In Austin, Texas, country music legend Willie Nelson helped unveil a downtown statue honoring him by singing his new song "Roll Me Up and Smoke Me When I Die."
Organizers said they didn't set the unveiling for April 20 because it was the date of the marijuana ritual, but once they realized it, they scheduled the unveiling at 4:20 p.m. in light of Nelson's openness about his marijuana use and advocacy for legalization.
Thousands of people gathered in Denver near the state Capitol for the start of a two-day marijuana rally.
Officers ticketed people they saw smoking marijuana if they did not have a state-issued card allowing them to consume marijuana for medical purposes, which is legal under state law.
Less than a handful of tickets were issued by mid-afternoon, Detective Raquel Lopez said.
A fair-like atmosphere prevailed at the Denver rally, with vendors selling munchies from food carts and one person peddling glass pipes from a suitcase.
The number 420 has been associated with marijuana use for decades, though the reasons are murky. Its use as code for marijuana spread among California pot users in the 1960s and spread nationwide among followers of the Grateful Dead.
Theories abound on its origin. Some say it was once police code in Southern California to denote marijuana use, probably an urban legend. It was a title number for a 2003 California bill about medical marijuana, an irony fully intended.
Others trace it to a group of California teenagers who would meet at 4:20 p.m. to search for weed, a theory as elusive as the outdoor cannabis crop they were seeking. The code stuck because authorities and nosy parents didn't know what it meant, at least for a while.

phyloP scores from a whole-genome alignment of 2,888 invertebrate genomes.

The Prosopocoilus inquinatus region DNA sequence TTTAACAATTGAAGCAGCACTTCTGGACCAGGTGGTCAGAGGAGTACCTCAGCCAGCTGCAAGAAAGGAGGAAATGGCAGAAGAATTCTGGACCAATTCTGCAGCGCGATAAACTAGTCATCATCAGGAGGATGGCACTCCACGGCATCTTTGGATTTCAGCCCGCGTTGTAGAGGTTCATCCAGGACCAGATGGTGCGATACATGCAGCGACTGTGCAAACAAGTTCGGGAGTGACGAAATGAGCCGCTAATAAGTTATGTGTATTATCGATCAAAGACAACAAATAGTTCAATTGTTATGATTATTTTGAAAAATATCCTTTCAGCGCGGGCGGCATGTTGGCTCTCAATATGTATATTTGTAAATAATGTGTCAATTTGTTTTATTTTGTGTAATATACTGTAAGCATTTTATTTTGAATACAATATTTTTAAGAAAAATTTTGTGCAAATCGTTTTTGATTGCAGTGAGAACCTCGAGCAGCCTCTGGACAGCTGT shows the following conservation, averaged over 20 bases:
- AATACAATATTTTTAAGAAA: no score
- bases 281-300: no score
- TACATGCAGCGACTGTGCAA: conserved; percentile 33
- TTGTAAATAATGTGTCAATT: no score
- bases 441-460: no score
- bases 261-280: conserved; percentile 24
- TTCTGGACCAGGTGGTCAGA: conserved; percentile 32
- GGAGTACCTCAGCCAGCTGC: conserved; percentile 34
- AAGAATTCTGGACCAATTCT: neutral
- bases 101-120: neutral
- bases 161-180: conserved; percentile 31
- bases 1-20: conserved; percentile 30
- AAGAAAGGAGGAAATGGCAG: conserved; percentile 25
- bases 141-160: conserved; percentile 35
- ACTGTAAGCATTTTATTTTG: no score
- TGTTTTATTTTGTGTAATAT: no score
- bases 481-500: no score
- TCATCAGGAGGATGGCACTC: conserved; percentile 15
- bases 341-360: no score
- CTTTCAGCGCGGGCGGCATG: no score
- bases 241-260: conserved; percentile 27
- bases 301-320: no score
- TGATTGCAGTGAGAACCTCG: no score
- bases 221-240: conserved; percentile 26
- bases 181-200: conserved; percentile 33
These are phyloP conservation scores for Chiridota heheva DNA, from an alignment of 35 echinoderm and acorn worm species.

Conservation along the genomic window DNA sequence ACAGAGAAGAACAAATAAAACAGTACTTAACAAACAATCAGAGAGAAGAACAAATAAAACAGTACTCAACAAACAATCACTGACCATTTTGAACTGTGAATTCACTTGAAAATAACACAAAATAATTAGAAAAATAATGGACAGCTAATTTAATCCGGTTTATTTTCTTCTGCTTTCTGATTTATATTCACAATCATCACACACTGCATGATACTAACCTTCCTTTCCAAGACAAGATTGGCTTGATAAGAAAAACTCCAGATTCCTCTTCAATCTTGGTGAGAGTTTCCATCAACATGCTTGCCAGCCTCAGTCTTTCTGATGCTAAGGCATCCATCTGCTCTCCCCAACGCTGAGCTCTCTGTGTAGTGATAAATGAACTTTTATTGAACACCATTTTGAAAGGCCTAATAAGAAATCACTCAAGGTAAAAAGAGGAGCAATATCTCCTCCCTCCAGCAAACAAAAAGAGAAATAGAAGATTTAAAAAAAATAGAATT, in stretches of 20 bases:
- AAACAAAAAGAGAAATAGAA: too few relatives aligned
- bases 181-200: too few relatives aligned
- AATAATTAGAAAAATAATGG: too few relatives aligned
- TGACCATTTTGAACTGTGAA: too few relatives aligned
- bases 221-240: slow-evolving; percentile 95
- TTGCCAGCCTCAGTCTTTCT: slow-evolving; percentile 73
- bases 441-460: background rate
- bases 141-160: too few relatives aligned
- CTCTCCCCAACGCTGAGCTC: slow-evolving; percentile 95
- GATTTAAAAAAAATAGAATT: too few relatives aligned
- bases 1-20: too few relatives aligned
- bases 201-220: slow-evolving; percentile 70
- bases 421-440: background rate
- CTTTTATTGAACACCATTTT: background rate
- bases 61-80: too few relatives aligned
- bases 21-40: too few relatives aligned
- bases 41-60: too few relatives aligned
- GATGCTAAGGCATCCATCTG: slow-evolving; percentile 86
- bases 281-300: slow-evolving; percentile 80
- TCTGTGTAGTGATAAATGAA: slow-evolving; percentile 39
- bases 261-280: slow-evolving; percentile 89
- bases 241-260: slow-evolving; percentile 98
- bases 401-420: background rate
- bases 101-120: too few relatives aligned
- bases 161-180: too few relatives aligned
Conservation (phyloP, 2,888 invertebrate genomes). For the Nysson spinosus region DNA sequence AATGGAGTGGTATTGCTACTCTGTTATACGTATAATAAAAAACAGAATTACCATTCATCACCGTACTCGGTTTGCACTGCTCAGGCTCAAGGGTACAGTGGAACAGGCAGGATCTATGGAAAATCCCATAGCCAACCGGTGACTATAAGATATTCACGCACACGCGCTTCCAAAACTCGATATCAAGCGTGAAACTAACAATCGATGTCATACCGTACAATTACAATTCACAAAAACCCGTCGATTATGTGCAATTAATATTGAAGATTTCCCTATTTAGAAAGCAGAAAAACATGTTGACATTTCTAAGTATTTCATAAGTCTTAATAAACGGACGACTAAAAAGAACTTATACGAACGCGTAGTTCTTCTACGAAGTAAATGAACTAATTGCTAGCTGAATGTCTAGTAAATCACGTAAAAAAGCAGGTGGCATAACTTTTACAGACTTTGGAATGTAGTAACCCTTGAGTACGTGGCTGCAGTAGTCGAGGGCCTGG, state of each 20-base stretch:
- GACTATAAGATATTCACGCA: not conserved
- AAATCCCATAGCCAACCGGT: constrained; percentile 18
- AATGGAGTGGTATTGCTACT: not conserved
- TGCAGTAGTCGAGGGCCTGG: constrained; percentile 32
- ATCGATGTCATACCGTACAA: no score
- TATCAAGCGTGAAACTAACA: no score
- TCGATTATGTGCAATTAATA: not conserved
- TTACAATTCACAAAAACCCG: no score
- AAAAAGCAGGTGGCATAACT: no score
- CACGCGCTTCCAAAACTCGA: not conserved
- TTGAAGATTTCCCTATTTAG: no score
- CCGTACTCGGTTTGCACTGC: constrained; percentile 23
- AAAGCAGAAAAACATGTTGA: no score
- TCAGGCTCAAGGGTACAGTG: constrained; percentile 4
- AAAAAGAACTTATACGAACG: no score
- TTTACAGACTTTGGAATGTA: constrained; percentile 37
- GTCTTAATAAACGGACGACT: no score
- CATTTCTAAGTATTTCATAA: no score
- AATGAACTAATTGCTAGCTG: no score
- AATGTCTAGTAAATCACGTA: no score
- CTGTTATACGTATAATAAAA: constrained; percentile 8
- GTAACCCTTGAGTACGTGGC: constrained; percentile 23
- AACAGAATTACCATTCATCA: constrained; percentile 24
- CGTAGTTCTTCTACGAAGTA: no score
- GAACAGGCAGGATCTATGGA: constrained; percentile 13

In Colorado, recent 4/20 observations blossomed alongside the state's medical marijuana industry. Approved by Colorado voters in 2000, medical marijuana boomed after federal authorities signaled in 2009 they would pursue higher-level drug crimes. All marijuana is illegal under federal law, though Colorado voters this November will consider whether to legalize it for recreational use for adults over 21.
At the University of Colorado, three students were arrested for trespassing when they walked onto the Norlin Quad, sat down and refused to leave, campus police said. Eleven others, including two students, were ticketed for trespassing, and one was ticketed for marijuana possession on campus, police said.
One of the three arrested told reporters the crackdown was more disruptive than any of the previous years' rallies.
Campus police spokesman Ryan Huff estimated the university would spend about $110,000 on law-enforcement Friday, about double the amount spent last year.
The yellow tape was removed from the quad and officers began withdrawing shortly after 4:20 p.m.
The University of Colorado's student government supported the university's anti-4/20 actions. And other Colorado students created a Facebook campaign urging their colleagues to wear formal clothing to school on Friday to repudiate the party-school reputation.
Associated Press writers Kristen Wyatt, P. Solomon Banda and Thomas Peipert contributed to this report.